Front cover with camera
Books, Zines & Exhibitions Photos & Projects

Haystack Heroes: A Photographic Project – By Tommaso Carrara

November 28, 2021

The key word for my photography style has always been: candid. I never take pictures of subjects posing for me, I never shoot portraits. The only exceptions are my cats (great models) and my sleepy girlfriend in pyjamas when I want to try a new lens.

That’s why street photography has been my passion since I started being an amateur photographer, a little over two years ago: walking down the streets and doing my best to be as invisible as possible, to be able to catch a meaningful moment without the subject realising it. Sometimes I’m lucky and I get a nice shot, sometimes I end up going back home with a substantial number of shots but not a single one worth saving.

For my very first holiday after the pandemic, I felt I wanted to try something different: leave the frenzy of the urban life behind and dive into the tranquillity only remote places can offer. I opted for a trip to the Northern Island of Scotland: Orkney and Shetland.

My girlfriend (luckily not sleepy anymore and not wearing pyjamas) planned carefully the where, what, when and how, and I took care of the photographic gear.

I thought a film camera was the perfect match for the slow pace of the islands, so I packed the following: Hasselblad 503CXi + 80mm Carl Zeiss Planar CF T*, Minolta Digital Spotmeter F, Peak Design Travel Tripod, Cable release and lots of 120 Kodak Portra 800.

The first leg of the trip was spent in Orkney: the archipelago has about 70 islands, of which 20 are inhabited. We couldn’t miss the small but wonderful island of Westray (be careful, the correct pronunciation is Westree) and check out the home of the world’s shortest flight, a journey that lasts only 90 seconds, literally!

We disembarked the ferry from Kirkwall and drove towards the village of Pierowall, the largest settlement of the island: we are talking about a total population of less than 600 people.

We stumbled across a very colourful scarecrow, carefully dressed, and holding a fishing pole: not scary at all honestly, but smiling and welcoming.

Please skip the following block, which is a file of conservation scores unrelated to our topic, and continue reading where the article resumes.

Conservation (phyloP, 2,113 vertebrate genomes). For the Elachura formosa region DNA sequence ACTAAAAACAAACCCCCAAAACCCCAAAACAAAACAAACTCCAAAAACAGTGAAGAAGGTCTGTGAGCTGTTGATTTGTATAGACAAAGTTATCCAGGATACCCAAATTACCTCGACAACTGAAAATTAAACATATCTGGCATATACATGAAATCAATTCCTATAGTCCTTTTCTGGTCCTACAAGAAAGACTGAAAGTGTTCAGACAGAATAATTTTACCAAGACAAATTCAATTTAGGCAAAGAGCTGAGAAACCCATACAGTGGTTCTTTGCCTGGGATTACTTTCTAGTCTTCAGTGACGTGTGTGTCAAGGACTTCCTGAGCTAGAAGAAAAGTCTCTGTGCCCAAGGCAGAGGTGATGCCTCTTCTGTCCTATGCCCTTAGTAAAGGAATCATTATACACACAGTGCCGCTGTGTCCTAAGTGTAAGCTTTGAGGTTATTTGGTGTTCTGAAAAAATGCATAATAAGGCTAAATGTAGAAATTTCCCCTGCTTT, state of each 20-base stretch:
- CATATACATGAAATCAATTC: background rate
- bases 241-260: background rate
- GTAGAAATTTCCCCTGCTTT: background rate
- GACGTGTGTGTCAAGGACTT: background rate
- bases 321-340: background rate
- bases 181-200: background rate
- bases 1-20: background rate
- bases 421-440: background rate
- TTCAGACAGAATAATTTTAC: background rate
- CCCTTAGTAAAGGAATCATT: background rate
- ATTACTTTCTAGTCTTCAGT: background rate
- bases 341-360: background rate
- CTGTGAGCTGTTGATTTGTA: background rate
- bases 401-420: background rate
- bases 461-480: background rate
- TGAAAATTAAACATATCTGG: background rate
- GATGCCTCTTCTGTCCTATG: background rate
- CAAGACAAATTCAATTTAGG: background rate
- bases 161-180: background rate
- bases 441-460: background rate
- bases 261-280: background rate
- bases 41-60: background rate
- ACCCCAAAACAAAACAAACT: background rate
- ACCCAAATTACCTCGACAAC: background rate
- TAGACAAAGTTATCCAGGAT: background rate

Two of the scarecrows within the catalogue

I had to take a portrait of that piece of art, so we stopped the car, and noticed a second scarecrow just round the corner: a ladylike mannequin, wearing a hand knitted cardigan and again smiling to us.

Two of the scarecrows within the catalogue

On the way to our B&B we found another three, all different between each other but so very well-finished: I knew right then Westray would be my treasure island, and those friendly scarecrows my holiday photographic project.

Two of the scarecrows within the catalogue

It was just so easy, yet so satisfying, shoot portraits of someone that can’t talk or move, but makes you feel at home.

Little did I know the scarecrows had been manufactured by the families of the island with the aim to raise money for the Royal National Lifeboat Institutions: a charity that provides a 24/7 search and rescue lifeboat service, run by volunteers, and funded by voluntary donations.

I’m proud to present Haystack Heroes project: a collection of sixteen pictures to pay my tributes to the RNLI and thank the beautiful people we met during those days.

Few words on the project

You can seem more of my work on my website, and connect with me on Instagram.

Should you wish to buy the photozine, you can check it out on Etsy.

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8 Comments

  • Reply
    Khürt L Williams
    November 28, 2021 at 12:17 pm

    Tommasol this was a nice write up. The book must be fun to flip though and I think the scarecrows are interesting.

    • Reply
      Tommaso Carrara
      November 28, 2021 at 12:26 pm

      Hi Khürt, thank you so much! It was indeed a fun project to shoot too, I can assure you.

  • Reply
    JAMES LANGMESSER
    November 28, 2021 at 1:36 pm

    The beauty of your enjoyment of photography is something that will last your entire life.

  • Reply
    Jochen Utecht
    November 30, 2021 at 2:55 pm

    I enjoyed the pictures very much. thanks for posting.

    • Reply
      Tommaso Carrara
      November 30, 2021 at 3:05 pm

      Thank you Jochen!
      Those in the article are only a subset of those included in the photozine.

      Thanks

  • Reply
    Nik Stanbridge
    November 30, 2021 at 3:18 pm

    Great stuff Tommaso. I’m getting more and more into the idea of zines and yours is very inspirational. I like the idea of it being so simple that you can just use a tiny part of a wider project to create it.

    Could you share where you had it printed?

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